In 2015, the programs saw 90 students, 33 of whom came from out-of-district. Those numbers remain steady going back several years. In 2010, there were 105 Ag students with 33 from out-of-district. In 2005, it was 92 and 27 respectively. The enrollment numbers do not include high school students enrolled in dual credit classes at Hamilton County, Mt. Vernon, Sesser-Valier, Waltonville, and Wayne City high schools.

The four RLC students from Indiana are currently studying in RLC’s Heavy Equipment program, Craig said, and as for the students from Tennessee, they simply searched for Ag programs in community colleges surrounding them, and RLC seemed like the best option.

“They typed in ‘agriculture’ and ‘community college’ and we were right at the top,” said Craig. “I think because we are an Aspen Institute college and we promote our classes and events, we are one of the top community colleges near them. We’re in competition with some technical colleges in the area, they’re our biggest competition, but our tuition is much lower.”

For students interested in several different programs, tuition can sometimes be the decision-maker. Craig said she has had several students this year and next who are dual or even triple majoring at RLC.

“That’s been a huge shift, because we are definitely seeing students dual or triple majoring, especially on the mechanics side. We’re seeing a lot more than before,” said Craig.

Craig said it’s a change in the students’ mindset to thinking ahead and making plans for their futures.

“I think our students are realizing how they can be more employable that way; have more skills,” said Craig. “Instead of just focusing on Ag Mechanics, now they’ve also got experience with semi-trucks and construction equipment from Heavy Equipment. More farmers are starting to have that type of equipment on their farm too. They’re seeing it as having a bigger skill set.”

Right now, Craig said she has two students who will walk away next year with five associate degrees. In reality, only a handful of classes separate the degrees, and while those classes cost both time and money, it’s something RLC students are finding worthwhile.

“The opportunities are endless when it comes to their degrees. When any student comes to my office to talk about classes, I want them to know there are options out there. If they want one degree, that’s fine, and if they want all five, that’s great too. Our goal is to give them all the information to make their own decisions here,” said Craig.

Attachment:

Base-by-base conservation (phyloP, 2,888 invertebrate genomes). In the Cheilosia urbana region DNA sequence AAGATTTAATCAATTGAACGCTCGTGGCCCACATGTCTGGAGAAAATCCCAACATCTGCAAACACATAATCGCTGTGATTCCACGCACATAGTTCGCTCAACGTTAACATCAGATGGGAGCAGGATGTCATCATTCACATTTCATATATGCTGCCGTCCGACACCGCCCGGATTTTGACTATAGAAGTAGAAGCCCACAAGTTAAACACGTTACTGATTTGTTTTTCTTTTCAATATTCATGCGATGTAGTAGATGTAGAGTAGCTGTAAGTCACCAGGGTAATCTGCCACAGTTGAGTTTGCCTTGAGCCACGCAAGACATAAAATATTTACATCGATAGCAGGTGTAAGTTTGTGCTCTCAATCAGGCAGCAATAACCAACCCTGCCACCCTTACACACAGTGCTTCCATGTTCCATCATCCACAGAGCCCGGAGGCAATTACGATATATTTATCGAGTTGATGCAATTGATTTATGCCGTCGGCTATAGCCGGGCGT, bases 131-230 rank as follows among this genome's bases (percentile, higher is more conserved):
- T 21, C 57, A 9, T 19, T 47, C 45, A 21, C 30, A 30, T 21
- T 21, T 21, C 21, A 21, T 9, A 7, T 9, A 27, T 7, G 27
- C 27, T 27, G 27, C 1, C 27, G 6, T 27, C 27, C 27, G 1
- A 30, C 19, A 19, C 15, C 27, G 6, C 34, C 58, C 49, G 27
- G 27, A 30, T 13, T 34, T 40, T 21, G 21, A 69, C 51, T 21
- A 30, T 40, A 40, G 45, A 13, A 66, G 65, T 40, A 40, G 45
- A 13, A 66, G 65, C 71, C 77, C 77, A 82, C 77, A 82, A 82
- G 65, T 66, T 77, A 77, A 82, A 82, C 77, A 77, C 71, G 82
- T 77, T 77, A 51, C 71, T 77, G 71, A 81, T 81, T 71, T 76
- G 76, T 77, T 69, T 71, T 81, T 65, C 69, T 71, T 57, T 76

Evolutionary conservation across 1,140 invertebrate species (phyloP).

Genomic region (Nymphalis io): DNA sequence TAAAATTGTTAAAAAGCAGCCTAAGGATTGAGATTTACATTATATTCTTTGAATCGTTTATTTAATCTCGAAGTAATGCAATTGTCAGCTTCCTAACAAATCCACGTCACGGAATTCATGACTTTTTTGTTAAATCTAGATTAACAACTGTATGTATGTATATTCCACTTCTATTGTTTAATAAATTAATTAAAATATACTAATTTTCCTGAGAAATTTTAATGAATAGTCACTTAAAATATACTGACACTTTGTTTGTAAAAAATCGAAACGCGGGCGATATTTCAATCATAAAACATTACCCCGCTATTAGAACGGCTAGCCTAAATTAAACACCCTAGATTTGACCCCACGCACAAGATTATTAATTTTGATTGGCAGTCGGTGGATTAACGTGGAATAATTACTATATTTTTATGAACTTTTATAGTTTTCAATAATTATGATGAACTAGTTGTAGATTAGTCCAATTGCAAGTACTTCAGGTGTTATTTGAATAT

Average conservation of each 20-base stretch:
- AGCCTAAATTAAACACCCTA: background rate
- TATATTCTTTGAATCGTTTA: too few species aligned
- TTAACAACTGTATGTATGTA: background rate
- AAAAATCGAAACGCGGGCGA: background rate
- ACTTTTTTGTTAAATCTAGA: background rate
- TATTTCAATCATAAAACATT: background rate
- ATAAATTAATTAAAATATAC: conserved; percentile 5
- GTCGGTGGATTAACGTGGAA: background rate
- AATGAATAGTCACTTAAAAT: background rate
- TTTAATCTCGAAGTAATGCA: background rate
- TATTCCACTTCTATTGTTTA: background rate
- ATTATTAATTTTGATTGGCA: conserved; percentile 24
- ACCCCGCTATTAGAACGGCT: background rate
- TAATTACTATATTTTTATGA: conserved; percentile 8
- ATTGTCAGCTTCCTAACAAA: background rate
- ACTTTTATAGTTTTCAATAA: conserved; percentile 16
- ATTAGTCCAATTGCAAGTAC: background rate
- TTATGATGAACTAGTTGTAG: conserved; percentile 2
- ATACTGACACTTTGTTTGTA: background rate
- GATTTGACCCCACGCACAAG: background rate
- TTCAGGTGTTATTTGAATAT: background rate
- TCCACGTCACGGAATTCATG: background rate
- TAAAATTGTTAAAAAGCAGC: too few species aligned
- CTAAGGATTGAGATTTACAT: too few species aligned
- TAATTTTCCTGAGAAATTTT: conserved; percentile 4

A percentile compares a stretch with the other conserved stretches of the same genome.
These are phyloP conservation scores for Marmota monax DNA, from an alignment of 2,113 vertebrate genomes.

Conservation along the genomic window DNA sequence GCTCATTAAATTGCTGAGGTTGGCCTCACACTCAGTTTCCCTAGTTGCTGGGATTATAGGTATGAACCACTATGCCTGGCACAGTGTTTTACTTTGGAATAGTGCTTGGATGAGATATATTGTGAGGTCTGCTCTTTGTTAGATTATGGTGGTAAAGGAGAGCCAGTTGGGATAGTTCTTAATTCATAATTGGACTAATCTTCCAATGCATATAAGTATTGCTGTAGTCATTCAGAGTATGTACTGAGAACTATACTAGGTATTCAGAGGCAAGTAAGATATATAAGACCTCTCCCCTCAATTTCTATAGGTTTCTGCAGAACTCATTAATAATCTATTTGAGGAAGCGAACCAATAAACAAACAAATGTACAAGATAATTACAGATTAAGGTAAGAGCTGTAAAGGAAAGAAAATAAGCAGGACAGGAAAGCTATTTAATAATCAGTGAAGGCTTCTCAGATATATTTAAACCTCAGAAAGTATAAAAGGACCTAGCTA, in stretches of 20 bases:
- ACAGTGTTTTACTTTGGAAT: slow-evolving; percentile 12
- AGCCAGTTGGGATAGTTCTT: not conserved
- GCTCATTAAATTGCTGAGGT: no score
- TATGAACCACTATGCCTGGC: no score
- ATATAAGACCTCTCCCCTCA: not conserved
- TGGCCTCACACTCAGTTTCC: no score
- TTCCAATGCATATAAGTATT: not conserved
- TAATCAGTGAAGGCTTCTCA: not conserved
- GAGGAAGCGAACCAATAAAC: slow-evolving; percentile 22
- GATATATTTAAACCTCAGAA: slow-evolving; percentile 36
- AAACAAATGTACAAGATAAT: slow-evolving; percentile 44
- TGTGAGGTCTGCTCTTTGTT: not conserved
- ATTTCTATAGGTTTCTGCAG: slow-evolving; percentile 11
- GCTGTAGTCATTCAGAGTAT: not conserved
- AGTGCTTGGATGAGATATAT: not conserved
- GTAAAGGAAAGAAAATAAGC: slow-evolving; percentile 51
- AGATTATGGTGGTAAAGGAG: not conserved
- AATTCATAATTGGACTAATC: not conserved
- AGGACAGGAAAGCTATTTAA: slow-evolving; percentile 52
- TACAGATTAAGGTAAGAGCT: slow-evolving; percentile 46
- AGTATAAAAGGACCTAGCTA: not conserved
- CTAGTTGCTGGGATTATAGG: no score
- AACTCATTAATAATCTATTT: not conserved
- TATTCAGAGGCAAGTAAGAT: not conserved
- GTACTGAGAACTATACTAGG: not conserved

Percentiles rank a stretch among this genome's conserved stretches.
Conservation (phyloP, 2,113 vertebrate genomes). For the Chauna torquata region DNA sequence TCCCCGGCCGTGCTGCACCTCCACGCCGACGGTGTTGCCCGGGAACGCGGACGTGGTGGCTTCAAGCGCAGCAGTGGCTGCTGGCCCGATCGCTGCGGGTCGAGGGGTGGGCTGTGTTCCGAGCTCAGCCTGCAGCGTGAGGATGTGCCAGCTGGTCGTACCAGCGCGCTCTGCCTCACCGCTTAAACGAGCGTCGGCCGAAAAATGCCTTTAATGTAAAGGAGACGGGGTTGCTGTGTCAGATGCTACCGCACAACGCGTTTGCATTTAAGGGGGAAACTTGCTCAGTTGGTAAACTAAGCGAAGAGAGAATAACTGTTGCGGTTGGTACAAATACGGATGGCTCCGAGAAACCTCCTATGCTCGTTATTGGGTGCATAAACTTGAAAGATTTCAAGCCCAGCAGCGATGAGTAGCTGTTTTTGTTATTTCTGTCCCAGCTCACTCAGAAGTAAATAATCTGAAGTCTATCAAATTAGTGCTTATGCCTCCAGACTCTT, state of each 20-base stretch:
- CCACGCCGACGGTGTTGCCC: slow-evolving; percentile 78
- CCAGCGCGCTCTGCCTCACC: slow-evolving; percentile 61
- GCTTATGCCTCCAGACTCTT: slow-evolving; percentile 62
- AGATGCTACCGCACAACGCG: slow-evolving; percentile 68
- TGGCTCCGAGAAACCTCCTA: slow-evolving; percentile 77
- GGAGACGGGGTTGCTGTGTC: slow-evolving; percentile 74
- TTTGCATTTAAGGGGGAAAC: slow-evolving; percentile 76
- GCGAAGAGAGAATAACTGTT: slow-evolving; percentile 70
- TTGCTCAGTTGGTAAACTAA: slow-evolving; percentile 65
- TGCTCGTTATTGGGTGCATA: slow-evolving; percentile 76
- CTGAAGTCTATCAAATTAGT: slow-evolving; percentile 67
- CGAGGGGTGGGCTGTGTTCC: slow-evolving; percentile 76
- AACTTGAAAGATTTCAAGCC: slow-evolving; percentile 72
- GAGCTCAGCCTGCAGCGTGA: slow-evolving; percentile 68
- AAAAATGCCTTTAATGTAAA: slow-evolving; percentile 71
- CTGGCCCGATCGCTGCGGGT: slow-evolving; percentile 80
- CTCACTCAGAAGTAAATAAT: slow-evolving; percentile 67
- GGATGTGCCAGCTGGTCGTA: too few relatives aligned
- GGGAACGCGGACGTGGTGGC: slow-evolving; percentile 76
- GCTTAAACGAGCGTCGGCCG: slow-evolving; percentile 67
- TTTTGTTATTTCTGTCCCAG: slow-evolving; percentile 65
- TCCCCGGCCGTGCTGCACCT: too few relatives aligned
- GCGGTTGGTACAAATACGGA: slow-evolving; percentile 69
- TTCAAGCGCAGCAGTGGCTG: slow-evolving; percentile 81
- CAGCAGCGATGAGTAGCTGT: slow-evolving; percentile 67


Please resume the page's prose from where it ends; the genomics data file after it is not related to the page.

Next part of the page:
And what they do after graduation sometimes plays into those decisions, added Craig.

“We went from a majority of our students being farm kids to a majority not raised on a farm. It’s a flip-flop in the ratio and a major shift in their background,” said Craig. “Sometimes they are looking for experience to take back to the family farm and sometimes they’re wanting to get out and work for a dealership or private business.”

For Craig and the other Ag program instructors, having dedicated space to teach both kinds of students is vital. In the Fall of 2005, the Mark S. Kern Applied Science Center (ASC) opened on the southwest corner of the Ina campus. The 22,300-square-foot, $2.7 million facility is home to all five of the Ag programs and includes many classrooms, office space, and workshops. Before 2005, the programs shared space in the Vocational Building on the northwest corner of campus with the Architecture, Automotive, and Graphic Design programs.

Scott said, even during the days in the Vocational Building, the Ag program was a true force on campus. Though the new facility would be built 20 years after his retirement, Scott knew at the end of his time at RLC (1993-94 academic year), there would need to be more space to grow.

“We were really able to enhance the program because we had one of the better lab facilities south of Peoria. The college really promoted the programs by putting some money into them and giving them the opportunity to develop as they should,” said Scott. “We knew we were outgrowing the current facility and we could no longer grow if we stayed there. It was just discussion at that point of moving and building west or adding space.”

Craig added of the new facility, “It was very close quarters (in the Vocational Building), but the ASC is so much easier for us. We have our offices in the building, so we see the students all the time. It’s easier for us as instructors as well because we aren’t having to rotate classrooms as frequently.”

Just last year, RLC updated the annual RAMP (Resource Allocation Management Plan) document to include an addition to the ASC. RLC submits the document to the Illinois Community College Board every year as a type of “wish list” of projects to be completed if funding is available at the state level.

Renovations aren’t the only thing that may be changing in the future. Craig said as technology becomes more efficient, the programs will likely adjust to keep up with industry standards.

“Ag isn’t changing, the technology is and it will be for some time. For instance, they’re still developing autonomous tractors,” said Craig. “All of the equipment is constantly changing, but we have some fantastic industry partners who work with us for that. They want their employees to be versed in the newest thing, so they offer their services to us to visit their dealerships and learn. Everyone is trying to work together.”

RLC President Terry Wilkerson, a Rend Lake College Ag graduate, former Ag Instructor and former department chair, spoke highly of the agriculture programs.

“Agriculture has been a main stay in the region and a strength for the college over the years. We will continue to respond to the changing needs of all our students, while maintaining hands-on training and real world experiences that set our programs apart,” said Wilkerson.

To learn more about RLC’s Ag programs, contact Kathy Craig at 618-437-5321, Ext. 1066 or [email protected].